8 February 2007

Zimbabwe: SMEs' Importance to Economy Continues to Show


Harare — THE importance of small to medium enterprises to the Zimbabwean economy has continued to show in recent years.

SMEs hold enormous potential to eradicate poverty in Zimbabwe as well as on the African continent.

Most of them provide a buffer for those who lose their jobs in the formal market or cannot get them in the first place.

As such, their contribution to the growth of various economies in the world cannot be overemphasised.

SMEs, because of their nature, can enhance competition and entrepreneurship, and hence have spill-over effects on innovation, efficiency and productivity growth that translate into increased value-added output.

This is due to the expansion of SMEs that can boost employment more effectively than large firms because they are more labour intensive.

The effects of SMEs in terms of poverty reduction are manifold. SMEs are considered the nucleus for creating new business in any flourishing economy.

A recent survey of developing countries showed that SMEs accounted for up to 90 percent of the total number of enterprises in these economies.

Data for developed economies such as Japan and emerging economies such as Malaysia, the Philippines, Brazil and India show that more than 60 percent of all companies in those economies are SMEs.

An official in the Zimbabwe Allied Banking Group's business banking unit responsible for SMEs, pointed out that a poor micro-economic environment, expensive capital working facilities coupled with lack of

collateral and technical and management skills are some of the challenges dogging the sector notwithstanding the ovation it received during its inception in the late 90s.

"It is helpful that the nation has enjoyed a benign economy through the early years of the new millennium to provide the environment and encouragement for people to establish their own businesses (indigenisation).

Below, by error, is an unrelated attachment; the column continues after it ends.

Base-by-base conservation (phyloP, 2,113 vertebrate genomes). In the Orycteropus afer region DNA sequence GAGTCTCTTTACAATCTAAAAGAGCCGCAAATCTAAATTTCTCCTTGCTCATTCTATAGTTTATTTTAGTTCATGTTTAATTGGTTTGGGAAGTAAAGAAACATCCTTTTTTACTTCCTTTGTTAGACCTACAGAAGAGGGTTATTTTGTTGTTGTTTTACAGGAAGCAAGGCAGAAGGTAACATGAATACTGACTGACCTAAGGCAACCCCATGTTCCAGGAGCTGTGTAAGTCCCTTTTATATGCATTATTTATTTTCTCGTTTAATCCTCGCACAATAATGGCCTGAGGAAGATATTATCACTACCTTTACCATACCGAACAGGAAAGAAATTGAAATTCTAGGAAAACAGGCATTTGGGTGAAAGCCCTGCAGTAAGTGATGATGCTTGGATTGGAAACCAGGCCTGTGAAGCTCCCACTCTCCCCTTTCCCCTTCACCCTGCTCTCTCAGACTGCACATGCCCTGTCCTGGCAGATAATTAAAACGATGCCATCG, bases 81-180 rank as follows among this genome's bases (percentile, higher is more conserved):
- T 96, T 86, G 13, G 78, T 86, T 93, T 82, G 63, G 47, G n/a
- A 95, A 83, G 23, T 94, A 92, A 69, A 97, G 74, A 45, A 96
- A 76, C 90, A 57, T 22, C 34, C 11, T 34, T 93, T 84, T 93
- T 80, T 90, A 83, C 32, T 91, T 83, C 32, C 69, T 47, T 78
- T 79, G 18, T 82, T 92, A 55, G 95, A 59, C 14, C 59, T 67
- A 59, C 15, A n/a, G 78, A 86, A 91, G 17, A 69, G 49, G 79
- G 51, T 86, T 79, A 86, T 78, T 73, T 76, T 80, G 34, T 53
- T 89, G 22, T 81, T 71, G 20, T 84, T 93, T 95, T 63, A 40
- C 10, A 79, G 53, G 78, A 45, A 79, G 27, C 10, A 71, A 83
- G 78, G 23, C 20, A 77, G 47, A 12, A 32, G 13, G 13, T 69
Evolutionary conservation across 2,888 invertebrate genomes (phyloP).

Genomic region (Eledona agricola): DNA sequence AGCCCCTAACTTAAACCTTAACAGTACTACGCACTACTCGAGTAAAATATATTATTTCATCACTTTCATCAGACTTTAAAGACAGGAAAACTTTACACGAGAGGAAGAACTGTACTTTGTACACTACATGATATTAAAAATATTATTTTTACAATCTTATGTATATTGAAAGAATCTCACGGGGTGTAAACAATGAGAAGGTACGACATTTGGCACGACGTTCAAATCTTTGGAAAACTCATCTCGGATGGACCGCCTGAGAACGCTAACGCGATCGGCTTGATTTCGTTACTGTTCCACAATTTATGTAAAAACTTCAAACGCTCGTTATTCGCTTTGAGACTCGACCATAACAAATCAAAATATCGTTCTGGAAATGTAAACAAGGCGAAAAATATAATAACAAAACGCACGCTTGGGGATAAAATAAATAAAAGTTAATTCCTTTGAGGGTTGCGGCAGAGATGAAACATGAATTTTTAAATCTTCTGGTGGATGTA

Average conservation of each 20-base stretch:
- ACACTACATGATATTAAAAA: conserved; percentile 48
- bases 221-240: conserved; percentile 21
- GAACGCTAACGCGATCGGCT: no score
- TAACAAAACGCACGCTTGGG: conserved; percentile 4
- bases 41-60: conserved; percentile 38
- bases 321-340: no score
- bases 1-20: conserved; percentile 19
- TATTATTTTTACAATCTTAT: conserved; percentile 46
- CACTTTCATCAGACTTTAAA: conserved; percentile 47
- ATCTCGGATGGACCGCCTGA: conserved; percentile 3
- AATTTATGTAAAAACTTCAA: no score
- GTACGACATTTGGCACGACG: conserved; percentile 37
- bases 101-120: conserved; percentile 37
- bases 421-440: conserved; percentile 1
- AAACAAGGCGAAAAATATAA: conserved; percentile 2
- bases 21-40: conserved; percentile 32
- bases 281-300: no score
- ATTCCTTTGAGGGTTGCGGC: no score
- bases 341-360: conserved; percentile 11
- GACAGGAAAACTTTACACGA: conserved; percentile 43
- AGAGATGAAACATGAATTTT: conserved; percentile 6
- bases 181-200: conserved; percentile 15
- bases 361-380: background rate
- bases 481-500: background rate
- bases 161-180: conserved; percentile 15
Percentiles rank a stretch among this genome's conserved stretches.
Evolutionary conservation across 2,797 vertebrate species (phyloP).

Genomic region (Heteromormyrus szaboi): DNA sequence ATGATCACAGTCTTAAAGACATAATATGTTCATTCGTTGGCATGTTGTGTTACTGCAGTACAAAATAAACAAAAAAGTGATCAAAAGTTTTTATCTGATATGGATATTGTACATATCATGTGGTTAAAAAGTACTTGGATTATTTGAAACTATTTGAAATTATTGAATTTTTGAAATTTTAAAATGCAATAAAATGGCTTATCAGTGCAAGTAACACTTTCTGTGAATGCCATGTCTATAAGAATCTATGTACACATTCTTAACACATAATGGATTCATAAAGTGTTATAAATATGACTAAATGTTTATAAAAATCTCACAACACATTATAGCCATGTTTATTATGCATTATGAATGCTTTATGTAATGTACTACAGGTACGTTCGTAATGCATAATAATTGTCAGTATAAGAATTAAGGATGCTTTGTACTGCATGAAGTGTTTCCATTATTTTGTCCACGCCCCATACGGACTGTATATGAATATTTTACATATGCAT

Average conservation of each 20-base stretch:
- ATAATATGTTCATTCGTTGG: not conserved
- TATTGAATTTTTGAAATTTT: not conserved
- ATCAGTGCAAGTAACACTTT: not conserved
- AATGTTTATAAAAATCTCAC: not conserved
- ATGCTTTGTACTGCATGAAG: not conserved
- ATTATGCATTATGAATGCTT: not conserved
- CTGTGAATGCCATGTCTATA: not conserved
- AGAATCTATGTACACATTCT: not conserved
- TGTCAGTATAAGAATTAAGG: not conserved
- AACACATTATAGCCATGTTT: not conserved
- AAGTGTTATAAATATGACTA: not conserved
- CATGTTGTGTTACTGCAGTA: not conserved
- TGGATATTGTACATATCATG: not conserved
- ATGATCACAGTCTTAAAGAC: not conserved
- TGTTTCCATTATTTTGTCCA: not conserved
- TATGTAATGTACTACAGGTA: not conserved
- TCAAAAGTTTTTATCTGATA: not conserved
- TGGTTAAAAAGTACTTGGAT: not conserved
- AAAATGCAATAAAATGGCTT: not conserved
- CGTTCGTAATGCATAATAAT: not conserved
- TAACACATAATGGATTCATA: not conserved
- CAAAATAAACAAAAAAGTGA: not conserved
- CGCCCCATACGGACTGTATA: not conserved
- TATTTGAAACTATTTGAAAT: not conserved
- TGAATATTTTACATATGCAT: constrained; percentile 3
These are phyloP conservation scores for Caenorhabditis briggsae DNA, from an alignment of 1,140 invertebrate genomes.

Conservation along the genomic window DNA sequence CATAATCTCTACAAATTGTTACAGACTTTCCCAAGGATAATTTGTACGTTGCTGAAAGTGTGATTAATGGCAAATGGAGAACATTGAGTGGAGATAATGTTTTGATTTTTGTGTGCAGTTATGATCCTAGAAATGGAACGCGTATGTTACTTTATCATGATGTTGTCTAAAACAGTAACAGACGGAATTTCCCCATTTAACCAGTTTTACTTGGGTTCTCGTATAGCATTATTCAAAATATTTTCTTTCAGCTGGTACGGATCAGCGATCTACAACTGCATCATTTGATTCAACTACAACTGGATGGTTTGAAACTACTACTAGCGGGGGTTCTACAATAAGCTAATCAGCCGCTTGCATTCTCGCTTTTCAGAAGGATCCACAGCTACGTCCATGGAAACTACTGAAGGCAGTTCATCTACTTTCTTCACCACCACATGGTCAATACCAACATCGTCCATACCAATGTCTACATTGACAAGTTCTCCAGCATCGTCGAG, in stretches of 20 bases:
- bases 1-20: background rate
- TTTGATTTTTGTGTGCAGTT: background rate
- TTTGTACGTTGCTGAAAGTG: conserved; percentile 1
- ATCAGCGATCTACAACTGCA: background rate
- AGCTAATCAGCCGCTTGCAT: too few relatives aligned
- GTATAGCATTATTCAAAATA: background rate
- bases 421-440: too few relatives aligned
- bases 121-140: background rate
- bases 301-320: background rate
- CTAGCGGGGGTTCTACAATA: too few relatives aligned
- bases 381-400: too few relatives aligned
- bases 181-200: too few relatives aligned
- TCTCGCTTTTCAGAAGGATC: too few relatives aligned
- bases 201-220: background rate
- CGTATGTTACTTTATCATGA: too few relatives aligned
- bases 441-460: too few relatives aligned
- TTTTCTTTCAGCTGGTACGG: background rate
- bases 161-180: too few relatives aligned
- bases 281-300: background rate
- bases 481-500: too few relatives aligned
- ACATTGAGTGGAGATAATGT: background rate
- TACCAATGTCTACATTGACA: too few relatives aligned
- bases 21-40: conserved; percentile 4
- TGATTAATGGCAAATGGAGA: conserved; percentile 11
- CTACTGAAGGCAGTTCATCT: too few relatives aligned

"But despite the welcoming words uttered by politicians, the bureaucratic hurdles placed in the path of prospective entrepreneurs are daunting.

"The growth in small business has been matched only by the expansion in red tape, regulations and rules," she said.

Although the Government has pledged to uplift the sector, results on the ground show that nothing concrete has been done to alleviate the plight of the indigenous businessperson.

Less than $3 billion of the $16 billion revolving fund released last year to SMEs has been obtained as a result of restrictive measures put in place by the commercial banks.

The acting Minister of Small and Medium Enterprises Development, Engineer Munacho Mutezo, said Government was prepared to work with willing entrepreneurs in turning around the economy.

"As a ministry we are here to help SMEs grow from micro to small, small to medium and medium to large companies.

"It is also our responsibility to advise them on how to participate in international fairs and expand their market base through export development and capacity building programmes," he said.

Engineer Mutezo emphasised that Zimbabwean SMEs can take advantage of production methods that will develop them to a stage where they enhance economic growth and reduce poverty.

He said this could be done by taking advantage of possible competitive sources that offer price discounts on the raw materials and inputs they need for their production processes.

"The imminent reduction of tariffs in line with WTO requirements and the creation of different sources for SME raw materials, such as the EU and US through the Free Trade Area agreements, offer ideal possibilities for SMEs to buy raw materials for value addition at reduced prices," said Eng Mutezo.

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